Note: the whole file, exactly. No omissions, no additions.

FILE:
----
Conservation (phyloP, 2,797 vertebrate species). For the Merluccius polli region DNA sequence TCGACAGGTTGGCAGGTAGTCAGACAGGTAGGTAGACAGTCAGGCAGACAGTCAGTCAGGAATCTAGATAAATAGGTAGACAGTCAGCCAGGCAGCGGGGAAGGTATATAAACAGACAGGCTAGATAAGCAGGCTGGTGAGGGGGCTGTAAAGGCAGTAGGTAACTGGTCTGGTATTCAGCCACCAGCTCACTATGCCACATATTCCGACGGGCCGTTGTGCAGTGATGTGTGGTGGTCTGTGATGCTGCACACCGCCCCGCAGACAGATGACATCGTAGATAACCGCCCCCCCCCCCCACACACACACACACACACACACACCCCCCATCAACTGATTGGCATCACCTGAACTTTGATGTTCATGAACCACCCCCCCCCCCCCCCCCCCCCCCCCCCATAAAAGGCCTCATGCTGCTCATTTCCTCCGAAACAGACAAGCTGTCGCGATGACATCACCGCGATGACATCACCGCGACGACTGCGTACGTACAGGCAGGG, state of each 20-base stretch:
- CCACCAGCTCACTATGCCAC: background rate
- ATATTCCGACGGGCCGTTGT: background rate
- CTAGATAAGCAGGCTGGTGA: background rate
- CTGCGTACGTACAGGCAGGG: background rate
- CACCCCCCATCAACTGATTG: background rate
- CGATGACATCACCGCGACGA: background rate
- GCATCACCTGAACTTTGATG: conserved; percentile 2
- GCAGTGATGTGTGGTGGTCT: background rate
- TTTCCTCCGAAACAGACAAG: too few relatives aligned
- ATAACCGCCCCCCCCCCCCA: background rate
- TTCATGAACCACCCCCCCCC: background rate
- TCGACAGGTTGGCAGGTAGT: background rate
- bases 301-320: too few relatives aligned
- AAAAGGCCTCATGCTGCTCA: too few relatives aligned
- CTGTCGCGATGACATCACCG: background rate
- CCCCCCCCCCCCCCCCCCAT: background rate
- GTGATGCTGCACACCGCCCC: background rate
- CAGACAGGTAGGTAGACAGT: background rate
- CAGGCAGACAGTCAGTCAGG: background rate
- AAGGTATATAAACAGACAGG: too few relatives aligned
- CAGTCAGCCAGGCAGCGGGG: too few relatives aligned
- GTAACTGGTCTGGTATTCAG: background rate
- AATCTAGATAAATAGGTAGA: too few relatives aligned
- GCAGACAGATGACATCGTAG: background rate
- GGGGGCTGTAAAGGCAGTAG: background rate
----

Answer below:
Conservation (phyloP, 2,797 vertebrate species). For the Merluccius polli region DNA sequence TCGACAGGTTGGCAGGTAGTCAGACAGGTAGGTAGACAGTCAGGCAGACAGTCAGTCAGGAATCTAGATAAATAGGTAGACAGTCAGCCAGGCAGCGGGGAAGGTATATAAACAGACAGGCTAGATAAGCAGGCTGGTGAGGGGGCTGTAAAGGCAGTAGGTAACTGGTCTGGTATTCAGCCACCAGCTCACTATGCCACATATTCCGACGGGCCGTTGTGCAGTGATGTGTGGTGGTCTGTGATGCTGCACACCGCCCCGCAGACAGATGACATCGTAGATAACCGCCCCCCCCCCCCACACACACACACACACACACACACCCCCCATCAACTGATTGGCATCACCTGAACTTTGATGTTCATGAACCACCCCCCCCCCCCCCCCCCCCCCCCCCCATAAAAGGCCTCATGCTGCTCATTTCCTCCGAAACAGACAAGCTGTCGCGATGACATCACCGCGATGACATCACCGCGACGACTGCGTACGTACAGGCAGGG, state of each 20-base stretch:
- CCACCAGCTCACTATGCCAC: background rate
- ATATTCCGACGGGCCGTTGT: background rate
- CTAGATAAGCAGGCTGGTGA: background rate
- CTGCGTACGTACAGGCAGGG: background rate
- CACCCCCCATCAACTGATTG: background rate
- CGATGACATCACCGCGACGA: background rate
- GCATCACCTGAACTTTGATG: conserved; percentile 2
- GCAGTGATGTGTGGTGGTCT: background rate
- TTTCCTCCGAAACAGACAAG: too few relatives aligned
- ATAACCGCCCCCCCCCCCCA: background rate
- TTCATGAACCACCCCCCCCC: background rate
- TCGACAGGTTGGCAGGTAGT: background rate
- bases 301-320: too few relatives aligned
- AAAAGGCCTCATGCTGCTCA: too few relatives aligned
- CTGTCGCGATGACATCACCG: background rate
- CCCCCCCCCCCCCCCCCCAT: background rate
- GTGATGCTGCACACCGCCCC: background rate
- CAGACAGGTAGGTAGACAGT: background rate
- CAGGCAGACAGTCAGTCAGG: background rate
- AAGGTATATAAACAGACAGG: too few relatives aligned
- CAGTCAGCCAGGCAGCGGGG: too few relatives aligned
- GTAACTGGTCTGGTATTCAG: background rate
- AATCTAGATAAATAGGTAGA: too few relatives aligned
- GCAGACAGATGACATCGTAG: background rate
- GGGGGCTGTAAAGGCAGTAG: background rate